from Nature Reviews Genetics
Exosomes are a type of extracellular vesicle that can transfer cellular cargo between cells and have emerging importance in cell–cell communication. The exosome-mediated transfer of genetic information in the form of microRNAs (miRNAs) or mRNAs has been primarily shown in vitro; a new study now suggests that such transfer occurs between the haematopoietic system and the brain in vivo.
Ridder et al. used a transgenic reporter mouse model in which tissue-specific promoters drive the expression of the Cre recombinase in the haematopoietic system, and Cre-mediated recombination then activates the expression of GFP or lacZ reporter genes. This enabled the tracking of cells and tissues that expressed Cre. Crucially, in addition to the expected reporter activation in the haematopoietic system, reporter-positive cells were also identified from tissue sections in the liver, lung and small intestine, as well as in the Purkinje neurons of the brain.
Focusing on the Purkinje neurons, the authors investigated the source of the Cre activity. They found no binuclear reporter-positive cells, which indicated that fusion with haematopoietic cells was not the cause. Additionally, alternative transgenic mice with Cre driven by different tissue-specific promoters and the transplantation of Cre-expressing haematopoietic cells into non-Cre-encoding hosts further suggested that Cre activity was derived from the haematopoietic system rather than from ‘leaky’ expression of Cre in non-haematopoietic tissues.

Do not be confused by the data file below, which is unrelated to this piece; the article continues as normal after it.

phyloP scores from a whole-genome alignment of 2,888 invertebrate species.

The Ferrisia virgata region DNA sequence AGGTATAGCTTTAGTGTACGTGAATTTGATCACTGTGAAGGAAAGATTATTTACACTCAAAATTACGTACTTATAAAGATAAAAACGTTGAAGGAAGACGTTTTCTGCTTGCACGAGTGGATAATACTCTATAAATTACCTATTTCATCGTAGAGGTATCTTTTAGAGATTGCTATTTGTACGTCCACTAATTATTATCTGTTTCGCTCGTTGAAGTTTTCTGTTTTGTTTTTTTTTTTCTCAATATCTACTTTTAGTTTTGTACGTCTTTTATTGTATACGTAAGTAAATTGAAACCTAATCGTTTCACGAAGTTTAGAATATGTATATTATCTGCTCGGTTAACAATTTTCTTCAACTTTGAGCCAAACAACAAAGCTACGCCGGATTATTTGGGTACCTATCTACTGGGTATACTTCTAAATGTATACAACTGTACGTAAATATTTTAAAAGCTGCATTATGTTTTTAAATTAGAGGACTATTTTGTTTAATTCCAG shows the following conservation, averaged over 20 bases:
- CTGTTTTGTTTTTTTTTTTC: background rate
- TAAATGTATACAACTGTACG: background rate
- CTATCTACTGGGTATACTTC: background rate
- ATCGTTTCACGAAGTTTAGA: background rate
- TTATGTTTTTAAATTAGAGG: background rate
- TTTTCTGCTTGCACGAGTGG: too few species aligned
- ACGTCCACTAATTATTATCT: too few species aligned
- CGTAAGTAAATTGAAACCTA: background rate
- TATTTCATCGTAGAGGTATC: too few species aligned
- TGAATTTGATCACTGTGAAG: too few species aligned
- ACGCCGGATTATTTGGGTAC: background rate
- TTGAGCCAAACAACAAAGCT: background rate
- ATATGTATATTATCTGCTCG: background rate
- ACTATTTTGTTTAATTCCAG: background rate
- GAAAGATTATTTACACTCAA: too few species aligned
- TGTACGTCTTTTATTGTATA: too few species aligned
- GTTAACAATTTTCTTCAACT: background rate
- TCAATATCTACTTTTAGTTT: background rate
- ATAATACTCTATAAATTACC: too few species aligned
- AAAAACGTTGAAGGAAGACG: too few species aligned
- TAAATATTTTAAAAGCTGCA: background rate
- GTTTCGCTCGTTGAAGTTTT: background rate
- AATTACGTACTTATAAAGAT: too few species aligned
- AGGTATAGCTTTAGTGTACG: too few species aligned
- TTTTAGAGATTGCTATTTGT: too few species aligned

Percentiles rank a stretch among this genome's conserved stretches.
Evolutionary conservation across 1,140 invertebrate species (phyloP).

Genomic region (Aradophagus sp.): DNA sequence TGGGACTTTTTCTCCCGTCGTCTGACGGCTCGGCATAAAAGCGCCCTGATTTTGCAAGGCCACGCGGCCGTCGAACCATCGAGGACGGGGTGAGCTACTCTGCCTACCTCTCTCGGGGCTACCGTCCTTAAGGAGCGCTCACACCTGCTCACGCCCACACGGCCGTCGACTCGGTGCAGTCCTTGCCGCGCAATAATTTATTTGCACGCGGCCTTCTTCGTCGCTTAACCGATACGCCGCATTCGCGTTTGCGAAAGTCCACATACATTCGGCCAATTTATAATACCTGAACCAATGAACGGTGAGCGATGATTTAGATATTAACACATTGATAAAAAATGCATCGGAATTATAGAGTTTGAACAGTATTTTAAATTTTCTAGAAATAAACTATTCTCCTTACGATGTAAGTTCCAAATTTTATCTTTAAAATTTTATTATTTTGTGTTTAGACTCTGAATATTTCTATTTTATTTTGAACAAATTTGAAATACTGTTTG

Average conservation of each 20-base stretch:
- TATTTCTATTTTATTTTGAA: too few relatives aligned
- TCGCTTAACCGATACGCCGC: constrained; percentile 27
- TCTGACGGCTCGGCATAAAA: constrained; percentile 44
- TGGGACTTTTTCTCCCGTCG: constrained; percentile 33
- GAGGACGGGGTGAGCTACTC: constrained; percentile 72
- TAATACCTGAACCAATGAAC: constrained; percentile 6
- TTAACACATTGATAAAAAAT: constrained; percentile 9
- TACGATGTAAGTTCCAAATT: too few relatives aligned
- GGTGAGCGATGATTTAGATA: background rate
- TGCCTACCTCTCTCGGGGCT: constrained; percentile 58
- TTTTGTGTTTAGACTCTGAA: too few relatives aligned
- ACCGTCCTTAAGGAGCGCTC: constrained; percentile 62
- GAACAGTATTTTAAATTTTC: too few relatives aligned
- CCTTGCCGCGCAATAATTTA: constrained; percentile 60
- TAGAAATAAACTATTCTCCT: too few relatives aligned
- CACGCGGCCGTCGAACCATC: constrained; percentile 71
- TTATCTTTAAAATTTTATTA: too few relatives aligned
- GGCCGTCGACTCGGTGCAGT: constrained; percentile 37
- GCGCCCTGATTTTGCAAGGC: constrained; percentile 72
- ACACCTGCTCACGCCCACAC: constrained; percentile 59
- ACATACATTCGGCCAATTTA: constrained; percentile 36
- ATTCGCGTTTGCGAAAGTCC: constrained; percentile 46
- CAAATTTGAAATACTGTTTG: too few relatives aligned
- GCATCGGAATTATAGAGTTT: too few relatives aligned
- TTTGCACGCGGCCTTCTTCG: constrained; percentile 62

Turning to whether extracellular vesicles might have mediated an extracellular transfer of Cre recombinase, Ridder et al. purified exosomes from the peripheral blood of the transgenic mice and detected Cre-encoding mRNA, but not the Cre protein itself, inside the exosomes. Furthermore, injecting exosomes that contained Cre mRNA into the brain led to reporter gene expression in non-Cre-encoding mice.
Although the source cells and anatomical transfer routes of Cre mRNA into the brain remain unclear, various forms of inflammation increased the efficiency of reporter gene activation in several neuronal cell types, which indicated that cytokine signalling and/or vascular permeability might influence exosome-mediated RNA transfer.
Finally, the authors showed that Purkinje neurons with activated reporter genes contained a different repertoire of expressed miRNAs relative to adjacent unactivated cells. The miRNAs overrepresented in the reporter-expressing cells included haematopoietic-specific miRNAs that were also detected in blood exosomes; thus, in addition to the Cre mRNA, exosomes are likely to transfer endogenous miRNAs to alter the properties of recipient cells.
It will be interesting to further decipher the pervasiveness and physiological roles of the exosome-mediated transfer of endogenous RNAs in vivo, and whether this study has implications for optimizing drug delivery to the brain.
Source: Nature Reviews Genetics